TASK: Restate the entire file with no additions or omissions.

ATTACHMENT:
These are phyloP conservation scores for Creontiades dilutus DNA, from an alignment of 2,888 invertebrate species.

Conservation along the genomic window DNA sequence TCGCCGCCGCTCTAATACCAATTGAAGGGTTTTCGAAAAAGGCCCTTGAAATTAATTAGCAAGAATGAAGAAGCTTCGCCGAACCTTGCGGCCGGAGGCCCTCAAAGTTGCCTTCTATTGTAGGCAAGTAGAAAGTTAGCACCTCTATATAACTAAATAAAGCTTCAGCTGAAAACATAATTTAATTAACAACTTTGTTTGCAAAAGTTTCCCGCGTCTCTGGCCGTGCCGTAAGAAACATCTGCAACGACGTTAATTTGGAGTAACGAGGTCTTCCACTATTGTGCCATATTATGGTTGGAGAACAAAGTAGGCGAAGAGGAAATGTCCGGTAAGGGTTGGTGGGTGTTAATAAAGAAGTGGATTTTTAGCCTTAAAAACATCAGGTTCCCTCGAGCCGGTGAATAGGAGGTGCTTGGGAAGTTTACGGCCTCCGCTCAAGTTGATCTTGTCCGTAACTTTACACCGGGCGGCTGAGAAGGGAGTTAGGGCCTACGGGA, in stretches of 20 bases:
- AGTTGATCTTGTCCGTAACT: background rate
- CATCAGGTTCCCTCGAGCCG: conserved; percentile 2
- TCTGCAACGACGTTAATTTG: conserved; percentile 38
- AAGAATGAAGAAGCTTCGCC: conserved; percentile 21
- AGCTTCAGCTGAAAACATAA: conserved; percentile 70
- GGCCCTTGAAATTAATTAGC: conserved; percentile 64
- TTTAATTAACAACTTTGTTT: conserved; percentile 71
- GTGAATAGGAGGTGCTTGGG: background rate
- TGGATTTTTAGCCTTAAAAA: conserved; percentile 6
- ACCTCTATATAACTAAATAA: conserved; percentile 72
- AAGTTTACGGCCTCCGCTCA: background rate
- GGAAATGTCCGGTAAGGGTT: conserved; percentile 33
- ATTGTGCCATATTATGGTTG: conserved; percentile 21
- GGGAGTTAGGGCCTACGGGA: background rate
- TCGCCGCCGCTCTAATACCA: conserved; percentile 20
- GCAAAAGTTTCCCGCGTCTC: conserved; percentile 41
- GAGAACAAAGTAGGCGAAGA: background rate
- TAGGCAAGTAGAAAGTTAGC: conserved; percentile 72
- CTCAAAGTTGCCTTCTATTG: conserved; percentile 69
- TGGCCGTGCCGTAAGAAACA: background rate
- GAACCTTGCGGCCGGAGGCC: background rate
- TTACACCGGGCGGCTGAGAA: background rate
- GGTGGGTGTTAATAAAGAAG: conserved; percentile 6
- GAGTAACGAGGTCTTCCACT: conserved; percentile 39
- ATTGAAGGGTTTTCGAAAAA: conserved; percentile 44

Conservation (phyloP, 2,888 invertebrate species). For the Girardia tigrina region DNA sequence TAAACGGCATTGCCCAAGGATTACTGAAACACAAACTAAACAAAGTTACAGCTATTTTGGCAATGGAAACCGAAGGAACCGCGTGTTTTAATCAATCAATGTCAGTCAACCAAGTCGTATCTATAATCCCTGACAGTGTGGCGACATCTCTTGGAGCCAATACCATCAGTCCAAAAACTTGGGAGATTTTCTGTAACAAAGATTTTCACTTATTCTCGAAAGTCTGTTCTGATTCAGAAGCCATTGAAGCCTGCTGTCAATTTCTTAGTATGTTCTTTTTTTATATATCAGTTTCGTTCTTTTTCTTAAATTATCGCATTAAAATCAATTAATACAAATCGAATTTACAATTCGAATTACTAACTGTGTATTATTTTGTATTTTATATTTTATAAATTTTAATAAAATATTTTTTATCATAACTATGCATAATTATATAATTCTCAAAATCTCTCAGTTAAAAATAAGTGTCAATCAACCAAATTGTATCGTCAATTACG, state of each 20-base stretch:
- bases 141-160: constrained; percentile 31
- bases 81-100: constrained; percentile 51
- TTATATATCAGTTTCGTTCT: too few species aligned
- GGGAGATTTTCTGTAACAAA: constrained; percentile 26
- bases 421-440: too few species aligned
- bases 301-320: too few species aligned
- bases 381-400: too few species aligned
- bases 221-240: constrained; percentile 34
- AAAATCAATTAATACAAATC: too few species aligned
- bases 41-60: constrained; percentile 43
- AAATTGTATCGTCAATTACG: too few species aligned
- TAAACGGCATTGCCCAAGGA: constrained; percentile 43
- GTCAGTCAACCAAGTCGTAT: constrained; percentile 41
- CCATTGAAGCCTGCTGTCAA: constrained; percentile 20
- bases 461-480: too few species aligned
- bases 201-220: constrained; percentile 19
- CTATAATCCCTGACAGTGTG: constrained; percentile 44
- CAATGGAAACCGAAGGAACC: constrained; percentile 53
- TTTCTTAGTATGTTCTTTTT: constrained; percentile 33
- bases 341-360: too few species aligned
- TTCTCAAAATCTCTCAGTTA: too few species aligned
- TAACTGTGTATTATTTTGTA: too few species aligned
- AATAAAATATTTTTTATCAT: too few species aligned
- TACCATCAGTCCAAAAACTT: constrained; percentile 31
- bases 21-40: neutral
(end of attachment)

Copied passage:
These are phyloP conservation scores for Creontiades dilutus DNA, from an alignment of 2,888 invertebrate species.

Conservation along the genomic window DNA sequence TCGCCGCCGCTCTAATACCAATTGAAGGGTTTTCGAAAAAGGCCCTTGAAATTAATTAGCAAGAATGAAGAAGCTTCGCCGAACCTTGCGGCCGGAGGCCCTCAAAGTTGCCTTCTATTGTAGGCAAGTAGAAAGTTAGCACCTCTATATAACTAAATAAAGCTTCAGCTGAAAACATAATTTAATTAACAACTTTGTTTGCAAAAGTTTCCCGCGTCTCTGGCCGTGCCGTAAGAAACATCTGCAACGACGTTAATTTGGAGTAACGAGGTCTTCCACTATTGTGCCATATTATGGTTGGAGAACAAAGTAGGCGAAGAGGAAATGTCCGGTAAGGGTTGGTGGGTGTTAATAAAGAAGTGGATTTTTAGCCTTAAAAACATCAGGTTCCCTCGAGCCGGTGAATAGGAGGTGCTTGGGAAGTTTACGGCCTCCGCTCAAGTTGATCTTGTCCGTAACTTTACACCGGGCGGCTGAGAAGGGAGTTAGGGCCTACGGGA, in stretches of 20 bases:
- AGTTGATCTTGTCCGTAACT: background rate
- CATCAGGTTCCCTCGAGCCG: conserved; percentile 2
- TCTGCAACGACGTTAATTTG: conserved; percentile 38
- AAGAATGAAGAAGCTTCGCC: conserved; percentile 21
- AGCTTCAGCTGAAAACATAA: conserved; percentile 70
- GGCCCTTGAAATTAATTAGC: conserved; percentile 64
- TTTAATTAACAACTTTGTTT: conserved; percentile 71
- GTGAATAGGAGGTGCTTGGG: background rate
- TGGATTTTTAGCCTTAAAAA: conserved; percentile 6
- ACCTCTATATAACTAAATAA: conserved; percentile 72
- AAGTTTACGGCCTCCGCTCA: background rate
- GGAAATGTCCGGTAAGGGTT: conserved; percentile 33
- ATTGTGCCATATTATGGTTG: conserved; percentile 21
- GGGAGTTAGGGCCTACGGGA: background rate
- TCGCCGCCGCTCTAATACCA: conserved; percentile 20
- GCAAAAGTTTCCCGCGTCTC: conserved; percentile 41
- GAGAACAAAGTAGGCGAAGA: background rate
- TAGGCAAGTAGAAAGTTAGC: conserved; percentile 72
- CTCAAAGTTGCCTTCTATTG: conserved; percentile 69
- TGGCCGTGCCGTAAGAAACA: background rate
- GAACCTTGCGGCCGGAGGCC: background rate
- TTACACCGGGCGGCTGAGAA: background rate
- GGTGGGTGTTAATAAAGAAG: conserved; percentile 6
- GAGTAACGAGGTCTTCCACT: conserved; percentile 39
- ATTGAAGGGTTTTCGAAAAA: conserved; percentile 44

Conservation (phyloP, 2,888 invertebrate species). For the Girardia tigrina region DNA sequence TAAACGGCATTGCCCAAGGATTACTGAAACACAAACTAAACAAAGTTACAGCTATTTTGGCAATGGAAACCGAAGGAACCGCGTGTTTTAATCAATCAATGTCAGTCAACCAAGTCGTATCTATAATCCCTGACAGTGTGGCGACATCTCTTGGAGCCAATACCATCAGTCCAAAAACTTGGGAGATTTTCTGTAACAAAGATTTTCACTTATTCTCGAAAGTCTGTTCTGATTCAGAAGCCATTGAAGCCTGCTGTCAATTTCTTAGTATGTTCTTTTTTTATATATCAGTTTCGTTCTTTTTCTTAAATTATCGCATTAAAATCAATTAATACAAATCGAATTTACAATTCGAATTACTAACTGTGTATTATTTTGTATTTTATATTTTATAAATTTTAATAAAATATTTTTTATCATAACTATGCATAATTATATAATTCTCAAAATCTCTCAGTTAAAAATAAGTGTCAATCAACCAAATTGTATCGTCAATTACG, state of each 20-base stretch:
- bases 141-160: constrained; percentile 31
- bases 81-100: constrained; percentile 51
- TTATATATCAGTTTCGTTCT: too few species aligned
- GGGAGATTTTCTGTAACAAA: constrained; percentile 26
- bases 421-440: too few species aligned
- bases 301-320: too few species aligned
- bases 381-400: too few species aligned
- bases 221-240: constrained; percentile 34
- AAAATCAATTAATACAAATC: too few species aligned
- bases 41-60: constrained; percentile 43
- AAATTGTATCGTCAATTACG: too few species aligned
- TAAACGGCATTGCCCAAGGA: constrained; percentile 43
- GTCAGTCAACCAAGTCGTAT: constrained; percentile 41
- CCATTGAAGCCTGCTGTCAA: constrained; percentile 20
- bases 461-480: too few species aligned
- bases 201-220: constrained; percentile 19
- CTATAATCCCTGACAGTGTG: constrained; percentile 44
- CAATGGAAACCGAAGGAACC: constrained; percentile 53
- TTTCTTAGTATGTTCTTTTT: constrained; percentile 33
- bases 341-360: too few species aligned
- TTCTCAAAATCTCTCAGTTA: too few species aligned
- TAACTGTGTATTATTTTGTA: too few species aligned
- AATAAAATATTTTTTATCAT: too few species aligned
- TACCATCAGTCCAAAAACTT: constrained; percentile 31
- bases 21-40: neutral